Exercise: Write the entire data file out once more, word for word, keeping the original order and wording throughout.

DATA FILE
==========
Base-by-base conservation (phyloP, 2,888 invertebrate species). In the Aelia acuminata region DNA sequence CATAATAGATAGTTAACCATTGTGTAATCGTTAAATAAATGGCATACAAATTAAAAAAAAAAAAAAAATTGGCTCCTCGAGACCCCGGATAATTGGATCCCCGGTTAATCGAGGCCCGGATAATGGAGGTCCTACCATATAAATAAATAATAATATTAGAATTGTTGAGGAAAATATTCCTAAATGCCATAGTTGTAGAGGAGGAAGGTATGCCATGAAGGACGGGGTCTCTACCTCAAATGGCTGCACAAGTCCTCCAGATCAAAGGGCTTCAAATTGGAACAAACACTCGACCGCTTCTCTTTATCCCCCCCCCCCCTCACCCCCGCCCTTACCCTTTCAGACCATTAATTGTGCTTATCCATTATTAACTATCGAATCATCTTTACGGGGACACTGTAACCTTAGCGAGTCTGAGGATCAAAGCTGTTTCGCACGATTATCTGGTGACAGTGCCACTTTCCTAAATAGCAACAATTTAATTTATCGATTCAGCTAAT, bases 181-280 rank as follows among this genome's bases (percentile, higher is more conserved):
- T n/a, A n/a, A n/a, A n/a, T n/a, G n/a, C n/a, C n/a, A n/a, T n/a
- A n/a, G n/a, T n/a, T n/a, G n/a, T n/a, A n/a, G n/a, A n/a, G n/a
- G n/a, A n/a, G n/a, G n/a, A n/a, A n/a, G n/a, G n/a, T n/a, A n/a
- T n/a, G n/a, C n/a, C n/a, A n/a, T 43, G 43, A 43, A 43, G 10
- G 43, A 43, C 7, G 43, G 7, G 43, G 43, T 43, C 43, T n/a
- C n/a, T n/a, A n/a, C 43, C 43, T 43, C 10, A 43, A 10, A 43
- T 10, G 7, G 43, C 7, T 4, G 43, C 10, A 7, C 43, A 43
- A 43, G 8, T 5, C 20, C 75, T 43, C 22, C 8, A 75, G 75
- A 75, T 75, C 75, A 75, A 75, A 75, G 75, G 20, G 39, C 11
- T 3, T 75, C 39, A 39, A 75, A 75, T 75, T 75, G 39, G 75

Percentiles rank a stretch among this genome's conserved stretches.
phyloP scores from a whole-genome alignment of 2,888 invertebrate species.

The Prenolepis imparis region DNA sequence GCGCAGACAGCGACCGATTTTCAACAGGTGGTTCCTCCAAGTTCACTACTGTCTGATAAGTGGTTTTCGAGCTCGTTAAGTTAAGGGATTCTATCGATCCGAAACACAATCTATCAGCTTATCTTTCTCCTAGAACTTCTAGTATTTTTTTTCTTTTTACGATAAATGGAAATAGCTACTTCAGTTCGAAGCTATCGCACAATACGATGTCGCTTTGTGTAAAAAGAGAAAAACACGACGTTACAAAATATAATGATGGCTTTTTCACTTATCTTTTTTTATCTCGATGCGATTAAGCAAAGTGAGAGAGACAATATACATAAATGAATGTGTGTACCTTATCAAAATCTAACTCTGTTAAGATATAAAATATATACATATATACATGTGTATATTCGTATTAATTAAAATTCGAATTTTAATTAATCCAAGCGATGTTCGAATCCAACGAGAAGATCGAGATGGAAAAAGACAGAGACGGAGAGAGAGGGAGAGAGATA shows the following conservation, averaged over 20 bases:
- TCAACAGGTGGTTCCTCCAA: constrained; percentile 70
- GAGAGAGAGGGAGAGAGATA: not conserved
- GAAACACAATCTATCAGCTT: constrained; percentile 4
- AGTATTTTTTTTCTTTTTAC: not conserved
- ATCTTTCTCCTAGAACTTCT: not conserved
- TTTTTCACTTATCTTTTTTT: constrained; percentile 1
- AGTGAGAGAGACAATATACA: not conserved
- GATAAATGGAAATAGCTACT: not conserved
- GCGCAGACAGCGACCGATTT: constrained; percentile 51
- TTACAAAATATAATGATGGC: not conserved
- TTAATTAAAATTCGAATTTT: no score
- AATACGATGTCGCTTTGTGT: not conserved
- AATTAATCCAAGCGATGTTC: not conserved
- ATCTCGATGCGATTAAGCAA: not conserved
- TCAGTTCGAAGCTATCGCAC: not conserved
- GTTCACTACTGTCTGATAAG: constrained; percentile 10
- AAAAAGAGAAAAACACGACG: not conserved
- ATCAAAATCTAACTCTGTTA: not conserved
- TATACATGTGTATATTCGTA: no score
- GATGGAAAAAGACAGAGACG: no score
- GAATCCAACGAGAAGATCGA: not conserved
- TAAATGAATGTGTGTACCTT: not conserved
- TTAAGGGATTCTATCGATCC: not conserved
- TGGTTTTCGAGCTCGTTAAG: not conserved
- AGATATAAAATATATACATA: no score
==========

Base-by-base conservation (phyloP, 2,888 invertebrate species). In the Aelia acuminata region DNA sequence CATAATAGATAGTTAACCATTGTGTAATCGTTAAATAAATGGCATACAAATTAAAAAAAAAAAAAAAATTGGCTCCTCGAGACCCCGGATAATTGGATCCCCGGTTAATCGAGGCCCGGATAATGGAGGTCCTACCATATAAATAAATAATAATATTAGAATTGTTGAGGAAAATATTCCTAAATGCCATAGTTGTAGAGGAGGAAGGTATGCCATGAAGGACGGGGTCTCTACCTCAAATGGCTGCACAAGTCCTCCAGATCAAAGGGCTTCAAATTGGAACAAACACTCGACCGCTTCTCTTTATCCCCCCCCCCCCTCACCCCCGCCCTTACCCTTTCAGACCATTAATTGTGCTTATCCATTATTAACTATCGAATCATCTTTACGGGGACACTGTAACCTTAGCGAGTCTGAGGATCAAAGCTGTTTCGCACGATTATCTGGTGACAGTGCCACTTTCCTAAATAGCAACAATTTAATTTATCGATTCAGCTAAT, bases 181-280 rank as follows among this genome's bases (percentile, higher is more conserved):
- T n/a, A n/a, A n/a, A n/a, T n/a, G n/a, C n/a, C n/a, A n/a, T n/a
- A n/a, G n/a, T n/a, T n/a, G n/a, T n/a, A n/a, G n/a, A n/a, G n/a
- G n/a, A n/a, G n/a, G n/a, A n/a, A n/a, G n/a, G n/a, T n/a, A n/a
- T n/a, G n/a, C n/a, C n/a, A n/a, T 43, G 43, A 43, A 43, G 10
- G 43, A 43, C 7, G 43, G 7, G 43, G 43, T 43, C 43, T n/a
- C n/a, T n/a, A n/a, C 43, C 43, T 43, C 10, A 43, A 10, A 43
- T 10, G 7, G 43, C 7, T 4, G 43, C 10, A 7, C 43, A 43
- A 43, G 8, T 5, C 20, C 75, T 43, C 22, C 8, A 75, G 75
- A 75, T 75, C 75, A 75, A 75, A 75, G 75, G 20, G 39, C 11
- T 3, T 75, C 39, A 39, A 75, A 75, T 75, T 75, G 39, G 75

Percentiles rank a stretch among this genome's conserved stretches.
phyloP scores from a whole-genome alignment of 2,888 invertebrate species.

The Prenolepis imparis region DNA sequence GCGCAGACAGCGACCGATTTTCAACAGGTGGTTCCTCCAAGTTCACTACTGTCTGATAAGTGGTTTTCGAGCTCGTTAAGTTAAGGGATTCTATCGATCCGAAACACAATCTATCAGCTTATCTTTCTCCTAGAACTTCTAGTATTTTTTTTCTTTTTACGATAAATGGAAATAGCTACTTCAGTTCGAAGCTATCGCACAATACGATGTCGCTTTGTGTAAAAAGAGAAAAACACGACGTTACAAAATATAATGATGGCTTTTTCACTTATCTTTTTTTATCTCGATGCGATTAAGCAAAGTGAGAGAGACAATATACATAAATGAATGTGTGTACCTTATCAAAATCTAACTCTGTTAAGATATAAAATATATACATATATACATGTGTATATTCGTATTAATTAAAATTCGAATTTTAATTAATCCAAGCGATGTTCGAATCCAACGAGAAGATCGAGATGGAAAAAGACAGAGACGGAGAGAGAGGGAGAGAGATA shows the following conservation, averaged over 20 bases:
- TCAACAGGTGGTTCCTCCAA: constrained; percentile 70
- GAGAGAGAGGGAGAGAGATA: not conserved
- GAAACACAATCTATCAGCTT: constrained; percentile 4
- AGTATTTTTTTTCTTTTTAC: not conserved
- ATCTTTCTCCTAGAACTTCT: not conserved
- TTTTTCACTTATCTTTTTTT: constrained; percentile 1
- AGTGAGAGAGACAATATACA: not conserved
- GATAAATGGAAATAGCTACT: not conserved
- GCGCAGACAGCGACCGATTT: constrained; percentile 51
- TTACAAAATATAATGATGGC: not conserved
- TTAATTAAAATTCGAATTTT: no score
- AATACGATGTCGCTTTGTGT: not conserved
- AATTAATCCAAGCGATGTTC: not conserved
- ATCTCGATGCGATTAAGCAA: not conserved
- TCAGTTCGAAGCTATCGCAC: not conserved
- GTTCACTACTGTCTGATAAG: constrained; percentile 10
- AAAAAGAGAAAAACACGACG: not conserved
- ATCAAAATCTAACTCTGTTA: not conserved
- TATACATGTGTATATTCGTA: no score
- GATGGAAAAAGACAGAGACG: no score
- GAATCCAACGAGAAGATCGA: not conserved
- TAAATGAATGTGTGTACCTT: not conserved
- TTAAGGGATTCTATCGATCC: not conserved
- TGGTTTTCGAGCTCGTTAAG: not conserved
- AGATATAAAATATATACATA: no score